Dead-end campaigning in crap Edinburgh

I attended the Space for Cycling Campaigners’ Training Day in Edinburgh last month. I didn’t really enjoy myself. It was nice to chat to people I’d previously known only through Twitter, but I found many of the pronouncements coming out of the CTC end of the spectrum to be deeply dubious and not particularly useful. We were presented with a booklet entitled “Space for Cycling: A guide for local decision makers”. I think we’ll be up shit creek if this thing gets put in front of politicians. It is an unambitious and incoherent document with more than a few hints of a vehicular cycling hangover. It demands only £10 per head of population for cycling, but £10 per head is not enough.

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It asks for segregated (sorry, “protected”, whatever that means) cycle lanes, but immediately waters down this demand with the suggestion that gaps in the segregation are a good idea. It’s cheaper, you see, and it also ties in nicely with the classic CTC “don’t trap me in the gutter” dogma. Obstructions of segregated lanes are also accepted as a fact of life, but they’re nothing that good design and enforcement could not fix.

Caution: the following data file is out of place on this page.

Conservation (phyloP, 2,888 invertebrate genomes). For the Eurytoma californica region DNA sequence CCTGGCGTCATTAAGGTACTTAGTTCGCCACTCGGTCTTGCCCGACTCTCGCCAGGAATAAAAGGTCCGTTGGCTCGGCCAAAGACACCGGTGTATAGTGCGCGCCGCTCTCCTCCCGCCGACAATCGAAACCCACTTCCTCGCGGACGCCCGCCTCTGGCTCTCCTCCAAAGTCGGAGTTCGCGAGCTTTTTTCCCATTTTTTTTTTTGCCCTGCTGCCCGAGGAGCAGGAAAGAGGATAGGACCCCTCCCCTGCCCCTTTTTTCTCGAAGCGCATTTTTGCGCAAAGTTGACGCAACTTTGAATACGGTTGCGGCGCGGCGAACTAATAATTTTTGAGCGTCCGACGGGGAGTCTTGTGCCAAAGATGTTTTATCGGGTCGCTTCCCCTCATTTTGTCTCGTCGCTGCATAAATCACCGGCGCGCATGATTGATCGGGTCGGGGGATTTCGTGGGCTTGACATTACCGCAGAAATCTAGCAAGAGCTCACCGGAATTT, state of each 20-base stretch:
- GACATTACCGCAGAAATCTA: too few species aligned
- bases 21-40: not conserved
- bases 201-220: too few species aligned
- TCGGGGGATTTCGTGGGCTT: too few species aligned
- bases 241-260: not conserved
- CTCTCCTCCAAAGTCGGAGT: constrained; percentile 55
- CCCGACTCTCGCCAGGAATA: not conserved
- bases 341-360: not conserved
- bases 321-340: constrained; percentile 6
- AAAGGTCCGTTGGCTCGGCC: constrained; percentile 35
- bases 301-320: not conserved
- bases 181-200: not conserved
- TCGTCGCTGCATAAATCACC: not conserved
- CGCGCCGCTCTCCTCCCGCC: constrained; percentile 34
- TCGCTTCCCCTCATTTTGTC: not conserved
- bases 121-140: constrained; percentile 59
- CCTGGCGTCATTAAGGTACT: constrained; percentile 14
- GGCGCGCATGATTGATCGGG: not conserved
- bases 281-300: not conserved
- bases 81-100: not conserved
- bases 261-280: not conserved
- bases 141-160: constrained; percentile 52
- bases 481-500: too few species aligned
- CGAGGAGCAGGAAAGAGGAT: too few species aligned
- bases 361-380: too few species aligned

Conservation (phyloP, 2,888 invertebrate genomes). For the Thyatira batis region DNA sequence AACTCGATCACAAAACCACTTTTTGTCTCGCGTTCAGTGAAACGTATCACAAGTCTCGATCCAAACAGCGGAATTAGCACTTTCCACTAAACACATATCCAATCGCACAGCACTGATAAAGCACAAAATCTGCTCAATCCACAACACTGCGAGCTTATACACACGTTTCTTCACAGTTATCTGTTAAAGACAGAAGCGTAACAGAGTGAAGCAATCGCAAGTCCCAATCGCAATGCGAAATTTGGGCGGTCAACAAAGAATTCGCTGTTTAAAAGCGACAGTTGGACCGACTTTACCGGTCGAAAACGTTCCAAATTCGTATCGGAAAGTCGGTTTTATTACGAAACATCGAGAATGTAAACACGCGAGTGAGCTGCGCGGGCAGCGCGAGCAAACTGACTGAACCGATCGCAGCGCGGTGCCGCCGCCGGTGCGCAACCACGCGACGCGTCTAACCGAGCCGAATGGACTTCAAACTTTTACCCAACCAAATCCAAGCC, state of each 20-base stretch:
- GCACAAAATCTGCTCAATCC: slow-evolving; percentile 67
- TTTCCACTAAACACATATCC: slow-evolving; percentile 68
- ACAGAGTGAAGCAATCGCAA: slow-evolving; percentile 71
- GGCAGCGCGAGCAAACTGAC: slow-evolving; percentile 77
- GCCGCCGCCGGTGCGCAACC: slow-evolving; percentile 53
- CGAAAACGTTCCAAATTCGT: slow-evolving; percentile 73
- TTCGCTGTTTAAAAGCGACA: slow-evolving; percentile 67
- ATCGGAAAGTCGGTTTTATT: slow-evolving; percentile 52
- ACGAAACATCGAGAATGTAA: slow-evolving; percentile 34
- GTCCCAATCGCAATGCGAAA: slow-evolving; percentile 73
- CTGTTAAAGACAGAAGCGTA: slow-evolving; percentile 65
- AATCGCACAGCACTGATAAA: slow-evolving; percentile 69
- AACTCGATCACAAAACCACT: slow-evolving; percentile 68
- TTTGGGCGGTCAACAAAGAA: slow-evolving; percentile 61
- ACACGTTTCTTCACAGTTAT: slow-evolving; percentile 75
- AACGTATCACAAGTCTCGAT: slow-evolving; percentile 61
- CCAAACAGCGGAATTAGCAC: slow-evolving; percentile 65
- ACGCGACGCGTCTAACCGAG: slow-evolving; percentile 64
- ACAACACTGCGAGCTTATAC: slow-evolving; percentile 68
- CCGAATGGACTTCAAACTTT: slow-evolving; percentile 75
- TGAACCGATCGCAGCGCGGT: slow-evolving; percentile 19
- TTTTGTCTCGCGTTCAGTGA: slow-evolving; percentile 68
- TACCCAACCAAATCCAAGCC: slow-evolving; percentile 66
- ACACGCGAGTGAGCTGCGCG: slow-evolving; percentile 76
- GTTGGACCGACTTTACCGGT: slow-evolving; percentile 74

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It also insists that lack of road space should not be used as an excuse not to segregate, while simultaneously endorsing unsegregated cycle lanes where roads are “narrower”. They can’t have it both ways.

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Oh, and pedestrians and cyclists “mix happily”, don’t you know?

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Unbelievably, the CTC are still using their notorious photo of Gilbert Road, Cambridge, to illustrate desirable cycling infrastructure:

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And now here’s a piece of brand-new infrastructure on Market Street, Edinburgh, which exactly matches the CTC template for “safe space for cycling, for everyone”:

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Remarkably inviting, is it not? Yes, there was much enthusiasm for the various activities of the City of Edinburgh Council at the event. Councillor Jim Orr would have had us believe that the council is working hard to make real progress and deserves support. Many of the attendees thrilled to the imminent imposition of 20mph speed limits without traffic calming on 80% of Edinburgh’s streets – a move that will allegedly unlock the potential of walking and cycling, generate a cultural change among drivers, foster more community spirit, and all the rest of it – and all for hardly any money! This policy appeals to vehicular cycling campaigners, who wrongly regard it as rendering segregation unnecessary, but it’s also attractive to the car-centric local council, because it requires no challenge to the dominance of the car on the streets while creating the illusion that something is being done to help pedestrians and cyclists.